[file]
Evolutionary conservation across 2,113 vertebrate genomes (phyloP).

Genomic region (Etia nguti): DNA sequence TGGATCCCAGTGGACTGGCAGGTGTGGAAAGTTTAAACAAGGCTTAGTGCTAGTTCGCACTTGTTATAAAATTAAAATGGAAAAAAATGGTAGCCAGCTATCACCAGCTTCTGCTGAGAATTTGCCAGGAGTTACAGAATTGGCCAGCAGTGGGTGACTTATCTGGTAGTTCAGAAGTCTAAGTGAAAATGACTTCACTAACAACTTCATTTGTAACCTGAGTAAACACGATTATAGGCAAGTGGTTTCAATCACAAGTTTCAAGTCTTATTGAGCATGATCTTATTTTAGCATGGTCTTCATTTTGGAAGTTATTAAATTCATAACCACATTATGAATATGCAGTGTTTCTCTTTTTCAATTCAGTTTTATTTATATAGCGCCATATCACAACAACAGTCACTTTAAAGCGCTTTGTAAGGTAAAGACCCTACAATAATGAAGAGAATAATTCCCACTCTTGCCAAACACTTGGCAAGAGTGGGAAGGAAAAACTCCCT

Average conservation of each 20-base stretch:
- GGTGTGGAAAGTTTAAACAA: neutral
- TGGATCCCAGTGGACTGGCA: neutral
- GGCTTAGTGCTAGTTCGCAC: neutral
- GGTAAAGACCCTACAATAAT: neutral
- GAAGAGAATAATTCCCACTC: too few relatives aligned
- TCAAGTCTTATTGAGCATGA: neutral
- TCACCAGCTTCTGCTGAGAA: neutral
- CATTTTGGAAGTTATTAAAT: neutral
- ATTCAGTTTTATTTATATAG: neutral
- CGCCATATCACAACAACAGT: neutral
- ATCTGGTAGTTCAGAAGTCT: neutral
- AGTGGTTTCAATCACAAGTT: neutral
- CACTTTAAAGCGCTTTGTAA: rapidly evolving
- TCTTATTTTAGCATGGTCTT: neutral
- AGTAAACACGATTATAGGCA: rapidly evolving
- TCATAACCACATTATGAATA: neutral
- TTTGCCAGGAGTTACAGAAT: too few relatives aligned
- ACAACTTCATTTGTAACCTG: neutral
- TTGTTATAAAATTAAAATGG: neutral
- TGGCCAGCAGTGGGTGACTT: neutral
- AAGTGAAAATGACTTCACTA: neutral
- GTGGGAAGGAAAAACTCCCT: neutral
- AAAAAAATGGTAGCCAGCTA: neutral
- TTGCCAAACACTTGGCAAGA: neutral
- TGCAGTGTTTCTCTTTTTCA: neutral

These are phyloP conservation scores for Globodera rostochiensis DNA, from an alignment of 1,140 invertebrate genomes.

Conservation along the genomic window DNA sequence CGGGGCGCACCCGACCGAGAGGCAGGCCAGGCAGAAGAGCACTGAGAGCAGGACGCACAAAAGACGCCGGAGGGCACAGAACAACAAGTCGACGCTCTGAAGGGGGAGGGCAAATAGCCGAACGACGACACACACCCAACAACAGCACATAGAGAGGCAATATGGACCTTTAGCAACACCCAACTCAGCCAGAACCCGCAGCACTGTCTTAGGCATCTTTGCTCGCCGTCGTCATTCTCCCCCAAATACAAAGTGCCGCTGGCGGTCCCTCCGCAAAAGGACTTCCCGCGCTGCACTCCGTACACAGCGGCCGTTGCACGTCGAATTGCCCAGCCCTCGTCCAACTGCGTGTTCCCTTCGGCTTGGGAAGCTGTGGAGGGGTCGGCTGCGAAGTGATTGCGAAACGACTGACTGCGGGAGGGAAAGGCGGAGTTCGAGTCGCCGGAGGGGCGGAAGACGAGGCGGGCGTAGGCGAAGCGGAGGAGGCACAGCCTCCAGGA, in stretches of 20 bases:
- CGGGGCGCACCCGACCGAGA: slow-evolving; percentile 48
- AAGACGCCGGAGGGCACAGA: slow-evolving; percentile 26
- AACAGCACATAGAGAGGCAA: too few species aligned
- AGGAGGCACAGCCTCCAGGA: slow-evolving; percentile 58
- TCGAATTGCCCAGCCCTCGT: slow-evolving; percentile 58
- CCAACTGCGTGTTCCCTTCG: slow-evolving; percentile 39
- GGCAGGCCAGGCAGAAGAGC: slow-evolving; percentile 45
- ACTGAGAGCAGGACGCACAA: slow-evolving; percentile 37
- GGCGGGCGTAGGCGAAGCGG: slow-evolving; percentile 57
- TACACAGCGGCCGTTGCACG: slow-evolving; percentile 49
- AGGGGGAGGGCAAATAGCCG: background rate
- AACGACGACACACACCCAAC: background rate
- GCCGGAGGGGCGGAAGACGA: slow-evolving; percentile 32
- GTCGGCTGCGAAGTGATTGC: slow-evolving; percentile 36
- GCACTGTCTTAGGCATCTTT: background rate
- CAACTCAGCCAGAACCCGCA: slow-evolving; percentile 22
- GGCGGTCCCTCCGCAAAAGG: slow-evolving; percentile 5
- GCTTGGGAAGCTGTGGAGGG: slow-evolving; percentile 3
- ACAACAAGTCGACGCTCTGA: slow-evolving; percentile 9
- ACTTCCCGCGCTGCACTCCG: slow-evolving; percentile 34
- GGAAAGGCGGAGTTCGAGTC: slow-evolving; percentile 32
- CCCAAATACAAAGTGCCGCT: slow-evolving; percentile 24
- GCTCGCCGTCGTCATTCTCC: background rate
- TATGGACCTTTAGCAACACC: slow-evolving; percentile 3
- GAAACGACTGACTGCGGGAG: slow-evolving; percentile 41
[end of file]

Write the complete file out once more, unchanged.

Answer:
Evolutionary conservation across 2,113 vertebrate genomes (phyloP).

Genomic region (Etia nguti): DNA sequence TGGATCCCAGTGGACTGGCAGGTGTGGAAAGTTTAAACAAGGCTTAGTGCTAGTTCGCACTTGTTATAAAATTAAAATGGAAAAAAATGGTAGCCAGCTATCACCAGCTTCTGCTGAGAATTTGCCAGGAGTTACAGAATTGGCCAGCAGTGGGTGACTTATCTGGTAGTTCAGAAGTCTAAGTGAAAATGACTTCACTAACAACTTCATTTGTAACCTGAGTAAACACGATTATAGGCAAGTGGTTTCAATCACAAGTTTCAAGTCTTATTGAGCATGATCTTATTTTAGCATGGTCTTCATTTTGGAAGTTATTAAATTCATAACCACATTATGAATATGCAGTGTTTCTCTTTTTCAATTCAGTTTTATTTATATAGCGCCATATCACAACAACAGTCACTTTAAAGCGCTTTGTAAGGTAAAGACCCTACAATAATGAAGAGAATAATTCCCACTCTTGCCAAACACTTGGCAAGAGTGGGAAGGAAAAACTCCCT

Average conservation of each 20-base stretch:
- GGTGTGGAAAGTTTAAACAA: neutral
- TGGATCCCAGTGGACTGGCA: neutral
- GGCTTAGTGCTAGTTCGCAC: neutral
- GGTAAAGACCCTACAATAAT: neutral
- GAAGAGAATAATTCCCACTC: too few relatives aligned
- TCAAGTCTTATTGAGCATGA: neutral
- TCACCAGCTTCTGCTGAGAA: neutral
- CATTTTGGAAGTTATTAAAT: neutral
- ATTCAGTTTTATTTATATAG: neutral
- CGCCATATCACAACAACAGT: neutral
- ATCTGGTAGTTCAGAAGTCT: neutral
- AGTGGTTTCAATCACAAGTT: neutral
- CACTTTAAAGCGCTTTGTAA: rapidly evolving
- TCTTATTTTAGCATGGTCTT: neutral
- AGTAAACACGATTATAGGCA: rapidly evolving
- TCATAACCACATTATGAATA: neutral
- TTTGCCAGGAGTTACAGAAT: too few relatives aligned
- ACAACTTCATTTGTAACCTG: neutral
- TTGTTATAAAATTAAAATGG: neutral
- TGGCCAGCAGTGGGTGACTT: neutral
- AAGTGAAAATGACTTCACTA: neutral
- GTGGGAAGGAAAAACTCCCT: neutral
- AAAAAAATGGTAGCCAGCTA: neutral
- TTGCCAAACACTTGGCAAGA: neutral
- TGCAGTGTTTCTCTTTTTCA: neutral

These are phyloP conservation scores for Globodera rostochiensis DNA, from an alignment of 1,140 invertebrate genomes.

Conservation along the genomic window DNA sequence CGGGGCGCACCCGACCGAGAGGCAGGCCAGGCAGAAGAGCACTGAGAGCAGGACGCACAAAAGACGCCGGAGGGCACAGAACAACAAGTCGACGCTCTGAAGGGGGAGGGCAAATAGCCGAACGACGACACACACCCAACAACAGCACATAGAGAGGCAATATGGACCTTTAGCAACACCCAACTCAGCCAGAACCCGCAGCACTGTCTTAGGCATCTTTGCTCGCCGTCGTCATTCTCCCCCAAATACAAAGTGCCGCTGGCGGTCCCTCCGCAAAAGGACTTCCCGCGCTGCACTCCGTACACAGCGGCCGTTGCACGTCGAATTGCCCAGCCCTCGTCCAACTGCGTGTTCCCTTCGGCTTGGGAAGCTGTGGAGGGGTCGGCTGCGAAGTGATTGCGAAACGACTGACTGCGGGAGGGAAAGGCGGAGTTCGAGTCGCCGGAGGGGCGGAAGACGAGGCGGGCGTAGGCGAAGCGGAGGAGGCACAGCCTCCAGGA, in stretches of 20 bases:
- CGGGGCGCACCCGACCGAGA: slow-evolving; percentile 48
- AAGACGCCGGAGGGCACAGA: slow-evolving; percentile 26
- AACAGCACATAGAGAGGCAA: too few species aligned
- AGGAGGCACAGCCTCCAGGA: slow-evolving; percentile 58
- TCGAATTGCCCAGCCCTCGT: slow-evolving; percentile 58
- CCAACTGCGTGTTCCCTTCG: slow-evolving; percentile 39
- GGCAGGCCAGGCAGAAGAGC: slow-evolving; percentile 45
- ACTGAGAGCAGGACGCACAA: slow-evolving; percentile 37
- GGCGGGCGTAGGCGAAGCGG: slow-evolving; percentile 57
- TACACAGCGGCCGTTGCACG: slow-evolving; percentile 49
- AGGGGGAGGGCAAATAGCCG: background rate
- AACGACGACACACACCCAAC: background rate
- GCCGGAGGGGCGGAAGACGA: slow-evolving; percentile 32
- GTCGGCTGCGAAGTGATTGC: slow-evolving; percentile 36
- GCACTGTCTTAGGCATCTTT: background rate
- CAACTCAGCCAGAACCCGCA: slow-evolving; percentile 22
- GGCGGTCCCTCCGCAAAAGG: slow-evolving; percentile 5
- GCTTGGGAAGCTGTGGAGGG: slow-evolving; percentile 3
- ACAACAAGTCGACGCTCTGA: slow-evolving; percentile 9
- ACTTCCCGCGCTGCACTCCG: slow-evolving; percentile 34
- GGAAAGGCGGAGTTCGAGTC: slow-evolving; percentile 32
- CCCAAATACAAAGTGCCGCT: slow-evolving; percentile 24
- GCTCGCCGTCGTCATTCTCC: background rate
- TATGGACCTTTAGCAACACC: slow-evolving; percentile 3
- GAAACGACTGACTGCGGGAG: slow-evolving; percentile 41